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The number of abortions conducted in the United States has dropped significantly since abortions became legal in 1973, according to a recent report from Guttmacher Institute.
The abortion rights research group said the recent abortion restrictions on many red states are not the main driver for the lowering rate.
In North Carolina, the rates did not change between 2011-2017. According to the study, abortion rates stayed steady at 14.6 abortions per 1000 women.
In 2017, the institute clocked the national abortion number at 862,000. That is down from a similar report made available in 2014, which reported 926,000 abortions nationwide, and 2011, which had 1 million.
Guttmacher accumulated data from all states and territories. The federal data collected by the Centers for Disease Control and Prevention exclude California, Maryland, and New Hampshire.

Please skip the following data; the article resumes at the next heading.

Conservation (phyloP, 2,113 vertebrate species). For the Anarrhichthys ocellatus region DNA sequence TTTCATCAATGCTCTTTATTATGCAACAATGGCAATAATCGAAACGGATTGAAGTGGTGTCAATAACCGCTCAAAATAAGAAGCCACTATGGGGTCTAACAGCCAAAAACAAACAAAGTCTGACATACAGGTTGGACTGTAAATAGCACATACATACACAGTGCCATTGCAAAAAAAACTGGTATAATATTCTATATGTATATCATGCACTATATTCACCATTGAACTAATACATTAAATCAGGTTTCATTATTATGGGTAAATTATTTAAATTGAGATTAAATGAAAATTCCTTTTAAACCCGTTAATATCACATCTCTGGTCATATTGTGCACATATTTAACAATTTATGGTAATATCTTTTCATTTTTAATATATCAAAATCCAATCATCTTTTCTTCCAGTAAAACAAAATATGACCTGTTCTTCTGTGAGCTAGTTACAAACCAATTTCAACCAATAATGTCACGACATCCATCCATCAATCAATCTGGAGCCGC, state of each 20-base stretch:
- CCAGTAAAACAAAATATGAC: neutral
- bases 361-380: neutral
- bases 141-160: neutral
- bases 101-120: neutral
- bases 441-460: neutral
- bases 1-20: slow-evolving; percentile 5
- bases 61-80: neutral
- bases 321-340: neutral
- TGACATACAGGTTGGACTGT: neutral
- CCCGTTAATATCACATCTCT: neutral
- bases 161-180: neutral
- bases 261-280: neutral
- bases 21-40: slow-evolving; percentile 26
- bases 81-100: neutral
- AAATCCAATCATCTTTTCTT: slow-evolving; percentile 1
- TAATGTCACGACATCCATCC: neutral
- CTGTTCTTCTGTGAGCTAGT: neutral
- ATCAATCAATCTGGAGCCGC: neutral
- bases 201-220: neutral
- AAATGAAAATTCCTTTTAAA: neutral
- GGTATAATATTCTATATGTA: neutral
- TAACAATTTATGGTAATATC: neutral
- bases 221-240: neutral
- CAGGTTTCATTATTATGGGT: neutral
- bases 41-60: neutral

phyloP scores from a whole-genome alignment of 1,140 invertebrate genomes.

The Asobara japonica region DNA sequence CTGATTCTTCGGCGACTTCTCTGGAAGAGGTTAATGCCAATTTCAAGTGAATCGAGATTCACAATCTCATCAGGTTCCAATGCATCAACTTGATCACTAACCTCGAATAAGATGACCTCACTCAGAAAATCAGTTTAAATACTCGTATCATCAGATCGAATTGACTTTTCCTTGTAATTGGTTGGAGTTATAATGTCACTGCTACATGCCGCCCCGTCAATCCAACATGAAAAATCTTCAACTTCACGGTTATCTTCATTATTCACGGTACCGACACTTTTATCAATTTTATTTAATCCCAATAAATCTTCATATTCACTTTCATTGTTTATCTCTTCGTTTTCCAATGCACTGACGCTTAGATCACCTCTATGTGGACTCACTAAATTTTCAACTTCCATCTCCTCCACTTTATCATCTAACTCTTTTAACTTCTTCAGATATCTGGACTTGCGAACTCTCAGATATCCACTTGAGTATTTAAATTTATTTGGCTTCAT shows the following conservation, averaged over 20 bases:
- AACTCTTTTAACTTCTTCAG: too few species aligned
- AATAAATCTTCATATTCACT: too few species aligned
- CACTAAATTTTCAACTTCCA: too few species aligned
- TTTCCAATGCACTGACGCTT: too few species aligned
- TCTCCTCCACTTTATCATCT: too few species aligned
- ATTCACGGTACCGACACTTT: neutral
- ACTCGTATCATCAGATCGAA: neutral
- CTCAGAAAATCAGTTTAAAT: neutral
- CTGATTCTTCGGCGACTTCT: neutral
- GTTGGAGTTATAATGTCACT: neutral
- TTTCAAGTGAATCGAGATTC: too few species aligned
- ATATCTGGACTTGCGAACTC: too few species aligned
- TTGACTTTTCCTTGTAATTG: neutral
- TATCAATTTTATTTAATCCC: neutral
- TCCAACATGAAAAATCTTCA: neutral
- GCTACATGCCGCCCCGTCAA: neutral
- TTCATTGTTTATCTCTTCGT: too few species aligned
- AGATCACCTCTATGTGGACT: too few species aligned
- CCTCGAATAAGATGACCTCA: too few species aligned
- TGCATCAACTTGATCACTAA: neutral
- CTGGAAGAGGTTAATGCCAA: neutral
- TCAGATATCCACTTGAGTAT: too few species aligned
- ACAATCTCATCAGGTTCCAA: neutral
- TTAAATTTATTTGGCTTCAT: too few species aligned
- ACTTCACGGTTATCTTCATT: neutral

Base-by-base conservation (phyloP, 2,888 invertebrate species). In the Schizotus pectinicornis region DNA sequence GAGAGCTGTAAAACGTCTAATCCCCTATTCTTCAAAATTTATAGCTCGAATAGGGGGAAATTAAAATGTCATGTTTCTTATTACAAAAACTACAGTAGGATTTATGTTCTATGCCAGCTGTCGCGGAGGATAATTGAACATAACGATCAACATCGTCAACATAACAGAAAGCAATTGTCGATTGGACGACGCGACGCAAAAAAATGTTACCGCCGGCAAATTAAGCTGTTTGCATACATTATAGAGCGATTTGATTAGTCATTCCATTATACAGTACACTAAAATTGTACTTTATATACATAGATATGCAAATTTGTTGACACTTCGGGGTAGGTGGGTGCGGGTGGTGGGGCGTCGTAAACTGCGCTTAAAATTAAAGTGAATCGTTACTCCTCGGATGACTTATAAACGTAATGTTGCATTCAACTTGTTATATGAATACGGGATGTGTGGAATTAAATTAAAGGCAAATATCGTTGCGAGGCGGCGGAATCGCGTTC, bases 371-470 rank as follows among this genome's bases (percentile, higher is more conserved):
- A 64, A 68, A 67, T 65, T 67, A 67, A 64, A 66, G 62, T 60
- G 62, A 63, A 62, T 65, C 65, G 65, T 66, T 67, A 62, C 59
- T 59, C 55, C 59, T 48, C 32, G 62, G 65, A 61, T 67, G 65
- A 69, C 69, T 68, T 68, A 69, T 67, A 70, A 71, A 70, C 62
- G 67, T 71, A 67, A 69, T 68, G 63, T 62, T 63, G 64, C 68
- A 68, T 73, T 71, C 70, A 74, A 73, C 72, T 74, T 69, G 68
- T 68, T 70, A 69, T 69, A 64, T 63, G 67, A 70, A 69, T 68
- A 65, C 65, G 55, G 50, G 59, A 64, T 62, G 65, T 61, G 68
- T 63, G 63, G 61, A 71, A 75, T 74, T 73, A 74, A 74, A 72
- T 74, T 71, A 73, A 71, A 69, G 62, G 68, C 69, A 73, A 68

Guttmacher said abortions nationwide are decreasing regardless of Republican-controlled states that are restricting abortion rights or Democratic-controlled states that are protecting them. The institute said it is because fewer women are getting pregnant, as apparent by the nation’s declining birth rate. Also, women have more access to birth control and contraception since the enactment of the Affordable Care Act in 2011.
Between 2011 and 2017, close to 400 state laws were enacted throughout the nation restricting abortion and women’s health access. But 57 percent of the nation’s abortion decline happened in 18 states, plus the District of Columbia, all of which did not enact new restrictions to abortion access. None of the bans has taken effect as of yet.